We hope that these editorial articles are helping you in your exam preparation. This series of Editorials’ Difficult Words will help you to understand the editorials of The Hindu in a better way. Today we have come up with the explanation of difficult words/phrases of the below editorial. Have a look and update your word power & general awareness by going through this editorial.
|Difficult Word/ Phrase||Contextual Sense|
|High||a high point, level, or figure|
|Administer||apply (a remedy or drug)|
|Coincide||occur at or during the same time|
|Feat||an achievement that requires great courage, skill, or strength|
|Scepticism||a general feeling of doubt about something|
|Uptake||the action of taking up or making use of something that is available|
|Equitable||fair and impartial|
|Belatedly||later than should have been the case|
|Rationale||a set of reasons or a logical basis for a course of action or a particular belief|
The virtue (good thing) of consistency: on India’s vaccination targets
India’s focus must be on vaccinating a large number every day and not record highs (a high point, level, or figure)
On August 27, Friday, India set a new record for a single day’s vaccination — 10.7 million doses, up from 8.3 million vaccinations on the previous two days and over 6.3 million doses on August 23-24. However, on Saturday, the numbers dropped sharply to 7.9 million; 3.4 million doses were administered on August 29, but Sundays have always registered low numbers. A similar pattern was seen on June 21 — 8.7 million doses on a single day, which dropped to 5.8 million the next day and remained nearly stable at over six million for a week; the number of doses administered (apply (a remedy or drug)) fell to three million-four million doses in the first half of July. The June 21 record appeared more to coincide (occur at or during the same time) with the day when the revised COVID-19 vaccination strategy came into effect, i.e., the Government procured 75% of the vaccines produced and supplied them to States for free. Though the record on August 27 does not coincide with any occasion, it does suggest that the intent was more to achieve a “momentous feat (an achievement that requires great courage, skill, or strength)” of crossing the 10-million mark; the steep fall in vaccinations the very next day gives rise to scepticism (a general feeling of doubt about something). During the pandemic, the focus should not be on setting records but on consistently vaccinating a large number of people daily and ensuring that vaccines are available at all centres every day; uncertainty in vaccine availability does not help in increasing uptake (the action of taking up or making use of something that is available) especially among the poor.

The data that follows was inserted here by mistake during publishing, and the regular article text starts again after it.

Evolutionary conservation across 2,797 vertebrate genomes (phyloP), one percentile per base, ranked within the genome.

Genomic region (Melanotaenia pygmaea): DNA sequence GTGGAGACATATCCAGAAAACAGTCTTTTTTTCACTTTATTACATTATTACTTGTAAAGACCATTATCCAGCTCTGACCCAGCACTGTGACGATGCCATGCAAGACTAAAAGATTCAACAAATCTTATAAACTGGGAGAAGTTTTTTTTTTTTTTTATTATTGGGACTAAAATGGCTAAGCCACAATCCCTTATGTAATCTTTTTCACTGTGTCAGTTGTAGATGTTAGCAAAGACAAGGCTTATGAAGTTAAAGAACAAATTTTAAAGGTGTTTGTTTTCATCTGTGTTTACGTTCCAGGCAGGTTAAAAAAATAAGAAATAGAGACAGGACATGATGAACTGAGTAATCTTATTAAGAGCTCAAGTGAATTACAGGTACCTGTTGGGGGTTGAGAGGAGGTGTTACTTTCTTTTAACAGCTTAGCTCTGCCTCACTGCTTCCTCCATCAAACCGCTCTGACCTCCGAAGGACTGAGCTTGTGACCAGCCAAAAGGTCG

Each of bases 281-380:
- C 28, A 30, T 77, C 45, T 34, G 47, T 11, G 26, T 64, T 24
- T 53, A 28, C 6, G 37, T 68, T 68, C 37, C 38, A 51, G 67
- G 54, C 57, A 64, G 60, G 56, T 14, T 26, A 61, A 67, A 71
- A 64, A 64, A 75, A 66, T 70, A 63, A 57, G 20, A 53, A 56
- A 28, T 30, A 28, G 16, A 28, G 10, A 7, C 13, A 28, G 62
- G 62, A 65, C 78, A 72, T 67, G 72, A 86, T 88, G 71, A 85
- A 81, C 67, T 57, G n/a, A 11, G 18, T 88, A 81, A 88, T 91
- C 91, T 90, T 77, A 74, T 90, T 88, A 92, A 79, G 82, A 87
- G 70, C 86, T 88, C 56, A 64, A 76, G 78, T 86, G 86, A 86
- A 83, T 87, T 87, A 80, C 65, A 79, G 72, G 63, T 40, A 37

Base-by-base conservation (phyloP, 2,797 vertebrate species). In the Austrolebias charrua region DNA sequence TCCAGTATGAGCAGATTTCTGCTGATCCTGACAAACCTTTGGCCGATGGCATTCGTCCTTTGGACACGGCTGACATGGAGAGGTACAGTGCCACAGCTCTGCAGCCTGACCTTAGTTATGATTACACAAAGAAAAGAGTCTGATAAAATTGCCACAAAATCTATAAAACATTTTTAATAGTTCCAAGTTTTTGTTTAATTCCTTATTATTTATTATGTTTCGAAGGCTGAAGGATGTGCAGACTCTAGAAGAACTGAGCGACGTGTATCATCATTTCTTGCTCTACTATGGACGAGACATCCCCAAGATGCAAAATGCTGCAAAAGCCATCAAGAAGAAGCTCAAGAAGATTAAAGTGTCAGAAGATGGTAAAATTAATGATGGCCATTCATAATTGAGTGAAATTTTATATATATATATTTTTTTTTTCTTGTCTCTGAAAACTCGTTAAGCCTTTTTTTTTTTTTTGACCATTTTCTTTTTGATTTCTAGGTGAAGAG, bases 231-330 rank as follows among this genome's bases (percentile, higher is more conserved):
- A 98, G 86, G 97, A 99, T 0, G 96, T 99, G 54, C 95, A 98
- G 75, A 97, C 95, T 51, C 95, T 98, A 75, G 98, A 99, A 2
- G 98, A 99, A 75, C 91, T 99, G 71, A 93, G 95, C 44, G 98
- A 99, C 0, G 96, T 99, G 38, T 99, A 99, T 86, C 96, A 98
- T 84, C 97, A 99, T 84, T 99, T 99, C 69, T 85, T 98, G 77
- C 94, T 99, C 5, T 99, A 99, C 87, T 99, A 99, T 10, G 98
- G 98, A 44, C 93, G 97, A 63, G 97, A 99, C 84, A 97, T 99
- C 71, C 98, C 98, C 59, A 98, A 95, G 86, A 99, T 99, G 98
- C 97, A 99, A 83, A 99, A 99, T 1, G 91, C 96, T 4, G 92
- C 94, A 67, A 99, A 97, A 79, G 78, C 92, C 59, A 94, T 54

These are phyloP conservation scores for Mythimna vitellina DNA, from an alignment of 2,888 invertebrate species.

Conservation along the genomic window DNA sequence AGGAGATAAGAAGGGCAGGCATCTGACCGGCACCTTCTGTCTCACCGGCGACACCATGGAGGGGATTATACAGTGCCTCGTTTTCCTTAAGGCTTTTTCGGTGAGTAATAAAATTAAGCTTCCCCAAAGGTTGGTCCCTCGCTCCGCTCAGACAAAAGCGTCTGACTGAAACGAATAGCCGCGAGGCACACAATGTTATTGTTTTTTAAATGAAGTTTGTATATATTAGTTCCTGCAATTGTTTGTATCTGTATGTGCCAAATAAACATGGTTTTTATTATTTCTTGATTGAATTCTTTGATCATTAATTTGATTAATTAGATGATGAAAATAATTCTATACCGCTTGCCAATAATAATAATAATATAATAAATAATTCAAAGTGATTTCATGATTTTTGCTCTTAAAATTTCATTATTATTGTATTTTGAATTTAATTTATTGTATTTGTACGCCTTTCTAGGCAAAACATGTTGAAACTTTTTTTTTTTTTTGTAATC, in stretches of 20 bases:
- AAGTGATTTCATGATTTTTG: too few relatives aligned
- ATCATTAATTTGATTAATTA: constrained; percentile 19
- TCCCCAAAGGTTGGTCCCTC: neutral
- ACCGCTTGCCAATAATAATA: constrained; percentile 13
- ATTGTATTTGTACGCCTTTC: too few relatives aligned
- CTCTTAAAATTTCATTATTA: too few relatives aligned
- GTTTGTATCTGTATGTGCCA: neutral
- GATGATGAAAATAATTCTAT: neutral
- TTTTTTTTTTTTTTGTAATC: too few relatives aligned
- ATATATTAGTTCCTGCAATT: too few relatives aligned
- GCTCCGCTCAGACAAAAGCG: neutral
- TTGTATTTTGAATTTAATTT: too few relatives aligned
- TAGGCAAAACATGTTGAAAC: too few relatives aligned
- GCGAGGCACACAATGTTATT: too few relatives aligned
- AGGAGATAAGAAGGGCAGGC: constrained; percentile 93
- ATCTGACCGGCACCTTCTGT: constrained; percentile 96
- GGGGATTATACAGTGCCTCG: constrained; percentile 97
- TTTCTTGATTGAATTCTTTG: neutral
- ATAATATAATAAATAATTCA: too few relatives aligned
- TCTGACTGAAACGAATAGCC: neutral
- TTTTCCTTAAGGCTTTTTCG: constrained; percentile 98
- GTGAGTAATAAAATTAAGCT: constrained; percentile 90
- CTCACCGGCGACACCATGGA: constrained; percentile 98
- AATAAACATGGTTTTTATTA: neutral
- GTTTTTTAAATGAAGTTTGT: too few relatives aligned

With vaccination being a safe and sure way to drastically cut the risk of hospitalisation due to severe COVID-19 disease and death, efforts should be to quickly and consistently vaccinate large numbers each day. For this, equitable (fair and impartial) and a regular supply of a large number of doses to all States is needed. One sure way to increase the number of daily doses is when the Government procures 100% of vaccines produced with no separate allocation to private hospitals. Precious time and doses were wasted between May and July 15 when private hospitals utilised only 7%-9% of vaccines produced against an allotment of 25%. The Government has belatedly (later than should have been the case) revised the June 7 policy such that manufacturers will not set aside 25% of vaccines produced for private hospitals but instead supply as per demand and allot the remaining to the Government. If the rationale (a set of reasons or a logical basis for a course of action or a particular belief) for allowing the manufacturers to sell vaccines to private hospitals at a higher price was to fund vaccine research, the small uptake by the private hospitals does not meet that objective. Hence, the Government should procure all the vaccines produced as this will help in better vaccine allotment to States, reduce vaccine inequity and increase uptake, and States can plan daily vaccination strategies in a more organised manner.
Hope you got to know some new words/phrases which will definitely be useful in the English section of upcoming competitive exams. Wishing you all the best for your preparation!
Want to improve your vocabulary further? Download the Lists of Word-Meanings of Previous Months here.
- Download Practicemock App for Updated Current Affairs, Free Topic-Wise Quizzes and Free Mini Mocks
- Download Free Study Material Here